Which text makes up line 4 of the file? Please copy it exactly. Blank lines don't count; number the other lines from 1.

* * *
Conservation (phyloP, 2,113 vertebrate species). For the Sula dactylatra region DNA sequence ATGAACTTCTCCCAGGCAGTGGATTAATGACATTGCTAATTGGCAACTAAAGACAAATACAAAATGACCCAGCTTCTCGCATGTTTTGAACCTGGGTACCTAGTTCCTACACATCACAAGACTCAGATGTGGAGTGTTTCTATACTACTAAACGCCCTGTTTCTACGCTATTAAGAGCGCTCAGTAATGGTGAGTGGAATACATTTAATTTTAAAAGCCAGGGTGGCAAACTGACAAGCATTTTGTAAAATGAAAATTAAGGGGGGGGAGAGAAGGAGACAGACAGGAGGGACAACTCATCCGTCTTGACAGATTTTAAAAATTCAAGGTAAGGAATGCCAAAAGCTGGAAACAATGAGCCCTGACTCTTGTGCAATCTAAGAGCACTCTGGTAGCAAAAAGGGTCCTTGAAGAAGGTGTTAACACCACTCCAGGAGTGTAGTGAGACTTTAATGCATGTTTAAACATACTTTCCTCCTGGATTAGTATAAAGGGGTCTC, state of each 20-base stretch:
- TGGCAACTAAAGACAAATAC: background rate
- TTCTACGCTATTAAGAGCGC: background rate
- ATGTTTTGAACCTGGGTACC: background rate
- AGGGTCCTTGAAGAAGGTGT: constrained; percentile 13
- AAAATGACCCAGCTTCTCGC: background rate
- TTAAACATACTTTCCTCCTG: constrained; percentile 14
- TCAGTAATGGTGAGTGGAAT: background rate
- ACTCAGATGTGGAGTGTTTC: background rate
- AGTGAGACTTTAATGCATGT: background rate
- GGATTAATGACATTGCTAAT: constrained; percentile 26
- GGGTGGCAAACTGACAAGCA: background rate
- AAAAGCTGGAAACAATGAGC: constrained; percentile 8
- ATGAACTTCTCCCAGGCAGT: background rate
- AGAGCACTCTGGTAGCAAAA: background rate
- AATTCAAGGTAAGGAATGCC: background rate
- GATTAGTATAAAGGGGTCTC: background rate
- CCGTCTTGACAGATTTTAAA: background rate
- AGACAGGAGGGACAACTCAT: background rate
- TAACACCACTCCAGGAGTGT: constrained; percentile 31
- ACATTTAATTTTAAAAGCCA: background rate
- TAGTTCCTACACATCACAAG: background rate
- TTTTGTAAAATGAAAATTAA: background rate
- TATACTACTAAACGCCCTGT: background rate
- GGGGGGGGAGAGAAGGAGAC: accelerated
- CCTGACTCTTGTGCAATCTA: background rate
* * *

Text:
- ATGTTTTGAACCTGGGTACC: background rate